But even if Stein thought he was writing a hilarious little piece about how his once-white town is overrun by Indians, he just ended up sounding unfunny, uninformed and racist.
“For a while we assumed all Indians were geniuses… the doctors and engineers brought over their merchant cousins… the not-as-brilliant merchants brought their even-less-bright cousins, and we started to understand why India is so damn poor.”
By the end of his piece, when he likens some Indians to the Italian 'guido' stereotype, I’m left wondering: what is the point of this, Joel Stein?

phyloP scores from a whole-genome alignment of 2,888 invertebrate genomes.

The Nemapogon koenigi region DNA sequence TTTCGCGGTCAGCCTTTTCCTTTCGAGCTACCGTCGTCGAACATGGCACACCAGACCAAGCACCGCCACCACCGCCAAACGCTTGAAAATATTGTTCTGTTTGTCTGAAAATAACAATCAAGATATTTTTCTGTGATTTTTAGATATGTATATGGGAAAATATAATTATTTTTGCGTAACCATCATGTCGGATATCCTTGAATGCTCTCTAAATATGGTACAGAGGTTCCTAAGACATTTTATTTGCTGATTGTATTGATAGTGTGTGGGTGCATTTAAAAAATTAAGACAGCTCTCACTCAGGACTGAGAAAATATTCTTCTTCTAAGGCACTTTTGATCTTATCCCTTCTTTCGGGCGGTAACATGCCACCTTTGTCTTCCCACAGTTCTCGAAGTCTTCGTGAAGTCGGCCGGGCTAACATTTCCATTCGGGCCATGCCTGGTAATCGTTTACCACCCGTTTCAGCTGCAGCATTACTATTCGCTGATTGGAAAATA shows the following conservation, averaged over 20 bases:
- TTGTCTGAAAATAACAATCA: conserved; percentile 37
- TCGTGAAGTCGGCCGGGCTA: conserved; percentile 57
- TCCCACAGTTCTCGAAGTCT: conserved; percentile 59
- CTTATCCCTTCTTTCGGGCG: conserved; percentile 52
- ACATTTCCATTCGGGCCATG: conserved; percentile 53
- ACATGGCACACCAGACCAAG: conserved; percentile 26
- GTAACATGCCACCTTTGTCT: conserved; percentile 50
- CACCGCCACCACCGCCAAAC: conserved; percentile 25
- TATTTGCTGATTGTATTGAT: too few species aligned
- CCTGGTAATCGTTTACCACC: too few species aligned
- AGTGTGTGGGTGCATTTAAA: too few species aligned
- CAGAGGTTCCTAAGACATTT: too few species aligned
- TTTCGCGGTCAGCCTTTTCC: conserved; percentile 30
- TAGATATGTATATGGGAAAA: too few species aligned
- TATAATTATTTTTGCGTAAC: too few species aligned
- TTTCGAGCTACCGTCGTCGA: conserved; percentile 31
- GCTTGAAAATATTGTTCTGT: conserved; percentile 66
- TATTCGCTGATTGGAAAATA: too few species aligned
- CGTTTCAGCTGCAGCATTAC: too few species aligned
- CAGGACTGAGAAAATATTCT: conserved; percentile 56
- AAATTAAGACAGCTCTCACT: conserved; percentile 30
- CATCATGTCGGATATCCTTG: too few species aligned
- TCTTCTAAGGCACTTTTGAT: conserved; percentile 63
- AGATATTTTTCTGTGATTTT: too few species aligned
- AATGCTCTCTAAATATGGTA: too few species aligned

Having grown up in Edison, I have made my fair share of jokes about how "Indian" the town is. I shared Stein’s regret when the Pizza Hut transformed into an Indian eatery. I even knew a few people who referred to John P. Stevens High School as John “Patel” Stevens. But there are ways to laugh at race and changing demographics without resorting to the Indian doctor stereotype or making fun of India’s poor. And frankly, the Edison I grew up in is a wonderful place for Indians and non-Indians alike.When my family first moved to the states from the U.A.E. in 1993, we lived in Woodbridge — a couple of towns away from Edison. One of five Indians in my elementary school, I got called “dot head” (the same insult Stein brings up in his piece without acknowledging the racist history of the term and the terrifying "dot-busters" attacks of the late 1980s in Jersey City) and dealt with all kinds of abuse. Things changed overtime, and when we eventually moved to Edison, I had the pleasure of growing up in a culturally rich, and incredibly diverse environment.